Street Flow (2019)

Movie Info

Movie Info

Director
Kery James
Run Time
1 hour and 36 minutes
Rating
TV-MA

VP Content Ratings

Violence
3/10
Langage
2/10
Sex & Nudity
3/10
Star Rating
★★★★4 out of 5

Relevant Quotes

Hear, my child, your father’s instruction,
    and do not reject your mother’s teaching;
for they are a fair garland for your head,
    and pendants for your neck.
My child, if sinners entice you,
    do not consent.

Proverbs 1:8-10
I will deal with all your oppressors
    at that time.
And I will save the lame
    and gather the outcast,
and I will change their shame into praise
    and renown in all the earth.

Zephaniah 3:19

(Banlieusards)

Writer/co-director/star Kery James’ film is a reminder that racism and its attendant poverty is not just an American concern. Set in France, it is the story of three brothers of African descent who live in one of the huge projects of Champigny-sur-Marne,  just outside of Paris.

The single parent family of fifteen-year-old Noumouké (Bakary Diombera), like that of most French Africans, is enmeshed in poverty. Their mother Khadijah (Kani Diarra) works hard to provide for them, barely bringing in enough to support them. The boy has reached the age when he must choose which of his brother’s paths he will follow, that of the seemingly easy money of crime, or the harder path of study that might lead to a profession.

Brother Soulaymaan (Jammeh Diangana) has been studying for a law degree, whereas brother Demba (Kery James), the oldest brother, runs drugs and has already spent time in jail. Demba has plenty of money to spend and drives a fancy car, so, despite Khadijah’s orders to stay away from him, Noumouké spends cosiderable time with him, Demba often giving his brother a ride to school so the other boys can see his prosperity. Noumouké gets into trouble at school by fighting, and Demba becomes involved in a conflict with a rival drug gang, so we wonder about the future for these two.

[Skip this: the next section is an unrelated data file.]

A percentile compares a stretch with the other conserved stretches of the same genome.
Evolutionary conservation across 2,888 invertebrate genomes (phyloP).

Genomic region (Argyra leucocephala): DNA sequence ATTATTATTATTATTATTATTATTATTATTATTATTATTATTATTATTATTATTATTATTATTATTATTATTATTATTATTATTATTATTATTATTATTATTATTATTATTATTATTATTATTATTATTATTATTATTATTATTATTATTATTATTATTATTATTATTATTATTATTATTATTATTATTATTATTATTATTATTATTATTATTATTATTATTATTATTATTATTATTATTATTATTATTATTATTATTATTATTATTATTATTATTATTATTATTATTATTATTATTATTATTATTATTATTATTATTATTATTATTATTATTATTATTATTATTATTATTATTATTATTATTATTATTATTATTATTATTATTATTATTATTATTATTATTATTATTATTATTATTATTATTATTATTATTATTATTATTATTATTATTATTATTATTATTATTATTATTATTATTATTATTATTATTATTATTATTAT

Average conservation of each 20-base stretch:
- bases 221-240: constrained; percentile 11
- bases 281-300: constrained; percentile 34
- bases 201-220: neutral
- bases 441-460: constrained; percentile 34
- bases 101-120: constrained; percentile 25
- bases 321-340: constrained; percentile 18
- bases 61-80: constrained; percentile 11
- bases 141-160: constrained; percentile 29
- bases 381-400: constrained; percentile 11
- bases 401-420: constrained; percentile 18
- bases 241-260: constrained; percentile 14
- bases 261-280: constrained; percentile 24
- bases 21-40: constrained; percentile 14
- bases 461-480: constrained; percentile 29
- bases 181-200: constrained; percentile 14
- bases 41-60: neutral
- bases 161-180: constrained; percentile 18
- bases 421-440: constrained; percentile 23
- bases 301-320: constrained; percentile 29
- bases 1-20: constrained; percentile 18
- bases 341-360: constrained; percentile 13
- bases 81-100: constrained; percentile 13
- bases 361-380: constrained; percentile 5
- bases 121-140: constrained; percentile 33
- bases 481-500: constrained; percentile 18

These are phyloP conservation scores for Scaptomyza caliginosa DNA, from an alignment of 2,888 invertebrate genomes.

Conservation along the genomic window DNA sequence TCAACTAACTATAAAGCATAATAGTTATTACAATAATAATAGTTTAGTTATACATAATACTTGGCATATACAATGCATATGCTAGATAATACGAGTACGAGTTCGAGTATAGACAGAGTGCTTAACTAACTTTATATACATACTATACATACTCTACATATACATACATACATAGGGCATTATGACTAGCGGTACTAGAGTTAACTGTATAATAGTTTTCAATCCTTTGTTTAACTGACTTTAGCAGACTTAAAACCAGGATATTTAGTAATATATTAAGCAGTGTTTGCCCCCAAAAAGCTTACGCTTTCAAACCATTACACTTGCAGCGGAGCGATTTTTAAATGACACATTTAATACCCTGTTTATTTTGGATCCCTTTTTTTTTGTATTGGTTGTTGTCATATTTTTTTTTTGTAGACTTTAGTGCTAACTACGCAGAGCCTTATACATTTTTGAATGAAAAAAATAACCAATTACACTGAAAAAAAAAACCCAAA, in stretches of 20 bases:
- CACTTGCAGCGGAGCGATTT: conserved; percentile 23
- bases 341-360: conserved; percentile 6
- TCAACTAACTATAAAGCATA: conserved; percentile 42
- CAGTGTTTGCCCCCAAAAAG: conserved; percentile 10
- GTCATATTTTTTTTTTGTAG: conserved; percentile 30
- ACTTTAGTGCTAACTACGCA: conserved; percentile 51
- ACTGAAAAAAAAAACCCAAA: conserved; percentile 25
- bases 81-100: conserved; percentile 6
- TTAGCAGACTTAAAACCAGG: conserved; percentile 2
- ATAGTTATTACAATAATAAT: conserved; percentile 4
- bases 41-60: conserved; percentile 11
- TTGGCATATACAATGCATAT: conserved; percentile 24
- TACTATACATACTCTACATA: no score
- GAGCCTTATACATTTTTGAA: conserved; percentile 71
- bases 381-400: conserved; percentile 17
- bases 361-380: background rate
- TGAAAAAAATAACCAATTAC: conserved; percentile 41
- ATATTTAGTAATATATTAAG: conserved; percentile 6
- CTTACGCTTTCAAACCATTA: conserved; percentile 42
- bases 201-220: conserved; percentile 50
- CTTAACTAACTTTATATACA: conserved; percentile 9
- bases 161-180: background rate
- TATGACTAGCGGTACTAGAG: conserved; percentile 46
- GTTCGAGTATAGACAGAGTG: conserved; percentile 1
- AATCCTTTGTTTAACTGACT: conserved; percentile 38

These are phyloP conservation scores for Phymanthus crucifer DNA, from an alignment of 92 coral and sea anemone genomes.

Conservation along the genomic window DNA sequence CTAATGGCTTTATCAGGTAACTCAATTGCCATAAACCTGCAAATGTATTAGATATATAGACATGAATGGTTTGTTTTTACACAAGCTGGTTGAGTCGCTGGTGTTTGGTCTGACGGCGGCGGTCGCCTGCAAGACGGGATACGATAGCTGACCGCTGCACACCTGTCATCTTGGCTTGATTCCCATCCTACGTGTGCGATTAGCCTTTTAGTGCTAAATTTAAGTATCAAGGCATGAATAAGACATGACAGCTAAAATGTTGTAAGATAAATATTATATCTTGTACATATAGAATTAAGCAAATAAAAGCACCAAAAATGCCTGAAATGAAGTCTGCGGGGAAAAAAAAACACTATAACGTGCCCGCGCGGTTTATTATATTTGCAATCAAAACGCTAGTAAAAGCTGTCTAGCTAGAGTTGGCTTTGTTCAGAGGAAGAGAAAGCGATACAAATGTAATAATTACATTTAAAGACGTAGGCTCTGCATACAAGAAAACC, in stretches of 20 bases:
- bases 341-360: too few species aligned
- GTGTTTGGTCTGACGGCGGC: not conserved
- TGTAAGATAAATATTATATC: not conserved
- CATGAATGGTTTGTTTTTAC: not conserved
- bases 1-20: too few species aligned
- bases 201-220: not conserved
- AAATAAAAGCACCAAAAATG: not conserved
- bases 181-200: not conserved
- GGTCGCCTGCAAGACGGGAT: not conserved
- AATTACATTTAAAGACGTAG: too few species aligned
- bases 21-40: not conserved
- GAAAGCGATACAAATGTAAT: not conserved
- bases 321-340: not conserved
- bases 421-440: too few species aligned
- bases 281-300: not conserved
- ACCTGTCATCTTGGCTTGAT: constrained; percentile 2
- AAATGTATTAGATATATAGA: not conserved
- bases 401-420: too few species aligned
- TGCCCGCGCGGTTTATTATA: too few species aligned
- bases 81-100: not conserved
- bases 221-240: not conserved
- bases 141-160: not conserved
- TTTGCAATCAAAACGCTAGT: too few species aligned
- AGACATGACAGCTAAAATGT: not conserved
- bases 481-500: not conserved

Always wearing a white shirt and tie, Soulaymaan is as vulnerable on the city streets as any Black male is in America. The young man is stopped and interrogated by the racist white police, who seem to enjoy throwing their weight around. At school Soulaymaan has advanced to his final exam as part of his law degree. This includes appearing before the faculty and student body to debate an assigned topic. His opponent will be fellow student Lisa (Chloé Jouannet), who is from a well-off white family living in Paris. The two have become romantically attracted to each other.

The debate topic is that “The State is responsible for what is happening in the suburbs” with Soulaymaan arguing the negative. As each presents their arguments, we see the irony that it is the white girl who passionately brings up and condemns racism, particularly of the police, and Soulaymaan who invokes the conservative arguments for individuals being responsible for their acts, regardless of their circumstances. The two go back and forth in rapid fire fashion, creating a fascinating cadence. As the argument becomes heated, the two inject some personal details. The two are articulating what the film has been showing all along. For some critics, this is too didactic, but I thought this almost ten-minute sequence was so well done (a combination of good acting and film editing), that it was the highlight of the film.

With Soulaymaan vying to set his younger brother on the right path, the film occasionally might remind viewers of John Singleton’s great debut film Boyz n the Hood, whereas others will think of Ladj Ly’s 2019 film Les Misérables, also set in a slum project—and also showing the brutal racism of the cops. This new film might not be equal to their high caliber, but it is still well worth seeing. Rapper Kerry James wears at least four hats in the film— co-director (with Leïla Sy), writer, star, and music composer. In his sympathetic potrayal of a French African family he sides with the Hebrew prophets who championed society’s vulnerables. Those familiar with Scriptures might discern the advice of the author of the Book of Proverbs in that of Soulaymaan as he talks with his young brother, “My child, if sinners entice you, do not consent.” (Prov. 1:10)

 This review will be in the July issue of VP along with a set of questions for reflection and/or discussion. If you have found reviews on this site helpful, please consider purchasing a subscription or individual issue in The Store.

 

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